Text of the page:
The Multi-Format Codec Engine (MFX) carries over from Sandy Bridge, enabling hardware-based H.264, VC-1, and MPEG-2 decoding, along with H.264 encoding. Intel apparently reworked its context-adaptive variable-length encoding and context-based adaptive binary arithmetic coding engines, though, which are both big mouthfuls referring to lossless encoding techniques that the MFX can decode faster.

Anticipating increasing demand for resolutions beyond 1080p in Ivy Bridge’s life cycle, Intel adds support to the MFX for 4096x4096 video decoding. In fact, Intel’s Jiang even claims the MFX can decode multiple 4K streams simultaneously.

Moving beyond Ivy Bridge’s decode capabilities, the media team also sought to improve the performance and quality of encoding tasks. A couple of paragraphs back I mentioned that the faster Media Sampler plays a part in Quick Sync’s speed-up. Specifically, it does the Motion Estimation stage’s heavy lifting, so greater throughput helps accelerate that step.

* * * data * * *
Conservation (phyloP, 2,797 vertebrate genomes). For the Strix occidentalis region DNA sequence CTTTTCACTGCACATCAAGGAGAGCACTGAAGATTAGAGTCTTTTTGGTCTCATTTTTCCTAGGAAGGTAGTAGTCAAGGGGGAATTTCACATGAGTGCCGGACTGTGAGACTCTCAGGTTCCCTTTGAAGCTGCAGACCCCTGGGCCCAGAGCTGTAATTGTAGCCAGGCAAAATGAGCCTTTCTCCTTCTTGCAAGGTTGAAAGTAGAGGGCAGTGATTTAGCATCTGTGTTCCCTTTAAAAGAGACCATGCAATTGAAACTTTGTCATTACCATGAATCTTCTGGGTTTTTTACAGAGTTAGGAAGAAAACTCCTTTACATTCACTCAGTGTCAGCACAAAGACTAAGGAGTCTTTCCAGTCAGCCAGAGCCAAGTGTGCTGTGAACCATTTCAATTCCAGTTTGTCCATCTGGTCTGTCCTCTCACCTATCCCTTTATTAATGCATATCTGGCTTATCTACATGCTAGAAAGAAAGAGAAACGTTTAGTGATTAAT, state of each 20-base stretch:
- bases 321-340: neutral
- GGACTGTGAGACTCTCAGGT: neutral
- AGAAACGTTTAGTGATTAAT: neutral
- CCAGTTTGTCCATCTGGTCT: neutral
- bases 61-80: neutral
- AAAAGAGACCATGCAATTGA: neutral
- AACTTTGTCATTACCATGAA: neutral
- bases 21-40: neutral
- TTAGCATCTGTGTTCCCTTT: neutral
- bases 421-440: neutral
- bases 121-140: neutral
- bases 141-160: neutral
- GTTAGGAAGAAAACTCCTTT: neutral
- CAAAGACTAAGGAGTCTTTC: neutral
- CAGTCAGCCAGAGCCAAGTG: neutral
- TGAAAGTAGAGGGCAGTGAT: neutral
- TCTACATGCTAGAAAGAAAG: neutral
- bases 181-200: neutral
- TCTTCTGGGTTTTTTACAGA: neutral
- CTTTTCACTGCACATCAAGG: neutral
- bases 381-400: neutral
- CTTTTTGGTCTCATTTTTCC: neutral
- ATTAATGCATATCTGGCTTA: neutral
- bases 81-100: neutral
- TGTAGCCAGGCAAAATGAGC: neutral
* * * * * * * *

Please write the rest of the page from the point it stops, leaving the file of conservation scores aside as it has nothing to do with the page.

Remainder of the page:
Now, Intel claims that its hardware-based encode solution achieves similar quality as a software solution. Last year, we wrote Video Transcoding Examined: AMD, Intel, And Nvidia In-Depth and found that the quality of every hardware-based encode engine sacrificed some degree of quality compared to a pure software solution. Faced with three new accelerated transcode technologies, we really need to spend some time putting each under a microscope to analyze how that story may have changed.

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  • SSri
    Thanks for the pretty quick review. The HD 4000 may be a tempting factor for many low-end desktop users. High-end users are unlikely to switch to IB. Unless extensive future reviews show a different picture, Sandy Bridge would be the CPU for my high-end new build!
  • HEXiT
    4% on average is a pretty small performance bump from a dye shrink i was hoping that ivy was gonna be in the region of 10% but i guess a small bump is better than none. still not a big enough jump for me to give up my old i7 920... ah well maybe haswell will deliver.
  • damian86